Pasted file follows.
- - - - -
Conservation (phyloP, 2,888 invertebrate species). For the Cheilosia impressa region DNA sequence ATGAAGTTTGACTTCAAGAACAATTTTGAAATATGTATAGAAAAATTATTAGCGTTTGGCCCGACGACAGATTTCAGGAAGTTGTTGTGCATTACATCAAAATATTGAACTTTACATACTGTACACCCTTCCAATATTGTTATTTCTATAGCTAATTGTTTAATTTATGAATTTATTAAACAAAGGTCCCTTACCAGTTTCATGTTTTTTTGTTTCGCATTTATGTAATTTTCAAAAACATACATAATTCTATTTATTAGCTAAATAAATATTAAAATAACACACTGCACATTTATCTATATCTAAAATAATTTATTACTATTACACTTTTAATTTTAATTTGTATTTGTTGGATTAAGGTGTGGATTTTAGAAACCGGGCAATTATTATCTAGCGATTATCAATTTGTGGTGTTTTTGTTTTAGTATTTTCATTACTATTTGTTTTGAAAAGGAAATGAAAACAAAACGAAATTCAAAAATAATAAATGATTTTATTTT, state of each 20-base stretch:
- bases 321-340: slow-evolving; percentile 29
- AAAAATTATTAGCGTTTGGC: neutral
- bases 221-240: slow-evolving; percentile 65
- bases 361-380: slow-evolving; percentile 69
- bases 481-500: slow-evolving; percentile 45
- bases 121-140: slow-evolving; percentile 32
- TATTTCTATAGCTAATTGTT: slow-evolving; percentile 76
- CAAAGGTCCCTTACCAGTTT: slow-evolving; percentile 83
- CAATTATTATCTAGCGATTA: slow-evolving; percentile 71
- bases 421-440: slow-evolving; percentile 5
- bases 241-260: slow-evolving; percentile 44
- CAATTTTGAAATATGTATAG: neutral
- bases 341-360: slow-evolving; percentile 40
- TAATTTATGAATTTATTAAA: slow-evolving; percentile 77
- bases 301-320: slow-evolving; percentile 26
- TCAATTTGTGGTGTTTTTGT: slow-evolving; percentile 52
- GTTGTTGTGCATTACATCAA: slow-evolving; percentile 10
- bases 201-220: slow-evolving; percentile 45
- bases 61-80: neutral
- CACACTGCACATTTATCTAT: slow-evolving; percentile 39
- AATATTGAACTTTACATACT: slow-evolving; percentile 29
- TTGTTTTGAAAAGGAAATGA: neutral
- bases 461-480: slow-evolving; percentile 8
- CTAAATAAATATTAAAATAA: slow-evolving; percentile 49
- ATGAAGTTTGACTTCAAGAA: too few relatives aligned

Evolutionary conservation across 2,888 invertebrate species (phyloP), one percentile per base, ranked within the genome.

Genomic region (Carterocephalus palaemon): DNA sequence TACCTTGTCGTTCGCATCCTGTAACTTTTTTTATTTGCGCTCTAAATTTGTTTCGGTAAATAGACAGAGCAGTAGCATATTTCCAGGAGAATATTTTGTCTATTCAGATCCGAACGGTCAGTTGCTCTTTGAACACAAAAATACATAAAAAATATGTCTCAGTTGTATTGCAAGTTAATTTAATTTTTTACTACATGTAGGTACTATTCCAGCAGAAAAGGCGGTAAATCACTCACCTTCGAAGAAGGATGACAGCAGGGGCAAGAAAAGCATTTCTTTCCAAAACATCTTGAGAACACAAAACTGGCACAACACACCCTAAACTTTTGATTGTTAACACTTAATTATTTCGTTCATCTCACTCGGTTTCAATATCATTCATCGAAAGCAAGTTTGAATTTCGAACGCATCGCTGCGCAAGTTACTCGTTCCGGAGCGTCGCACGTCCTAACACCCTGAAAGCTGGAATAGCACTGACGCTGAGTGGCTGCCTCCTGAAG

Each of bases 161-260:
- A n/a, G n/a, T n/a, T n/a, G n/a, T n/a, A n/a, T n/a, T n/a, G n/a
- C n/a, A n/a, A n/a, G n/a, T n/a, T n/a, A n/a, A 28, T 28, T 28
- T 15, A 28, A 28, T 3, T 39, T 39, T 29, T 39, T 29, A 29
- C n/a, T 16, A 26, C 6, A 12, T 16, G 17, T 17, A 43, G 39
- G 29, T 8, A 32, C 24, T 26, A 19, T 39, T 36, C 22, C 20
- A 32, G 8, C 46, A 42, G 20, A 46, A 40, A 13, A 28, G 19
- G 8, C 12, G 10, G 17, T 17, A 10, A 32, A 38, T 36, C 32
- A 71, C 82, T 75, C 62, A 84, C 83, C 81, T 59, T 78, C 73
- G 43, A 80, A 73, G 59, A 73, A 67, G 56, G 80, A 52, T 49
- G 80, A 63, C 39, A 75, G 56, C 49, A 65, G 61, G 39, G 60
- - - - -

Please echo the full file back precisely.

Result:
Conservation (phyloP, 2,888 invertebrate species). For the Cheilosia impressa region DNA sequence ATGAAGTTTGACTTCAAGAACAATTTTGAAATATGTATAGAAAAATTATTAGCGTTTGGCCCGACGACAGATTTCAGGAAGTTGTTGTGCATTACATCAAAATATTGAACTTTACATACTGTACACCCTTCCAATATTGTTATTTCTATAGCTAATTGTTTAATTTATGAATTTATTAAACAAAGGTCCCTTACCAGTTTCATGTTTTTTTGTTTCGCATTTATGTAATTTTCAAAAACATACATAATTCTATTTATTAGCTAAATAAATATTAAAATAACACACTGCACATTTATCTATATCTAAAATAATTTATTACTATTACACTTTTAATTTTAATTTGTATTTGTTGGATTAAGGTGTGGATTTTAGAAACCGGGCAATTATTATCTAGCGATTATCAATTTGTGGTGTTTTTGTTTTAGTATTTTCATTACTATTTGTTTTGAAAAGGAAATGAAAACAAAACGAAATTCAAAAATAATAAATGATTTTATTTT, state of each 20-base stretch:
- bases 321-340: slow-evolving; percentile 29
- AAAAATTATTAGCGTTTGGC: neutral
- bases 221-240: slow-evolving; percentile 65
- bases 361-380: slow-evolving; percentile 69
- bases 481-500: slow-evolving; percentile 45
- bases 121-140: slow-evolving; percentile 32
- TATTTCTATAGCTAATTGTT: slow-evolving; percentile 76
- CAAAGGTCCCTTACCAGTTT: slow-evolving; percentile 83
- CAATTATTATCTAGCGATTA: slow-evolving; percentile 71
- bases 421-440: slow-evolving; percentile 5
- bases 241-260: slow-evolving; percentile 44
- CAATTTTGAAATATGTATAG: neutral
- bases 341-360: slow-evolving; percentile 40
- TAATTTATGAATTTATTAAA: slow-evolving; percentile 77
- bases 301-320: slow-evolving; percentile 26
- TCAATTTGTGGTGTTTTTGT: slow-evolving; percentile 52
- GTTGTTGTGCATTACATCAA: slow-evolving; percentile 10
- bases 201-220: slow-evolving; percentile 45
- bases 61-80: neutral
- CACACTGCACATTTATCTAT: slow-evolving; percentile 39
- AATATTGAACTTTACATACT: slow-evolving; percentile 29
- TTGTTTTGAAAAGGAAATGA: neutral
- bases 461-480: slow-evolving; percentile 8
- CTAAATAAATATTAAAATAA: slow-evolving; percentile 49
- ATGAAGTTTGACTTCAAGAA: too few relatives aligned

Evolutionary conservation across 2,888 invertebrate species (phyloP), one percentile per base, ranked within the genome.

Genomic region (Carterocephalus palaemon): DNA sequence TACCTTGTCGTTCGCATCCTGTAACTTTTTTTATTTGCGCTCTAAATTTGTTTCGGTAAATAGACAGAGCAGTAGCATATTTCCAGGAGAATATTTTGTCTATTCAGATCCGAACGGTCAGTTGCTCTTTGAACACAAAAATACATAAAAAATATGTCTCAGTTGTATTGCAAGTTAATTTAATTTTTTACTACATGTAGGTACTATTCCAGCAGAAAAGGCGGTAAATCACTCACCTTCGAAGAAGGATGACAGCAGGGGCAAGAAAAGCATTTCTTTCCAAAACATCTTGAGAACACAAAACTGGCACAACACACCCTAAACTTTTGATTGTTAACACTTAATTATTTCGTTCATCTCACTCGGTTTCAATATCATTCATCGAAAGCAAGTTTGAATTTCGAACGCATCGCTGCGCAAGTTACTCGTTCCGGAGCGTCGCACGTCCTAACACCCTGAAAGCTGGAATAGCACTGACGCTGAGTGGCTGCCTCCTGAAG

Each of bases 161-260:
- A n/a, G n/a, T n/a, T n/a, G n/a, T n/a, A n/a, T n/a, T n/a, G n/a
- C n/a, A n/a, A n/a, G n/a, T n/a, T n/a, A n/a, A 28, T 28, T 28
- T 15, A 28, A 28, T 3, T 39, T 39, T 29, T 39, T 29, A 29
- C n/a, T 16, A 26, C 6, A 12, T 16, G 17, T 17, A 43, G 39
- G 29, T 8, A 32, C 24, T 26, A 19, T 39, T 36, C 22, C 20
- A 32, G 8, C 46, A 42, G 20, A 46, A 40, A 13, A 28, G 19
- G 8, C 12, G 10, G 17, T 17, A 10, A 32, A 38, T 36, C 32
- A 71, C 82, T 75, C 62, A 84, C 83, C 81, T 59, T 78, C 73
- G 43, A 80, A 73, G 59, A 73, A 67, G 56, G 80, A 52, T 49
- G 80, A 63, C 39, A 75, G 56, C 49, A 65, G 61, G 39, G 60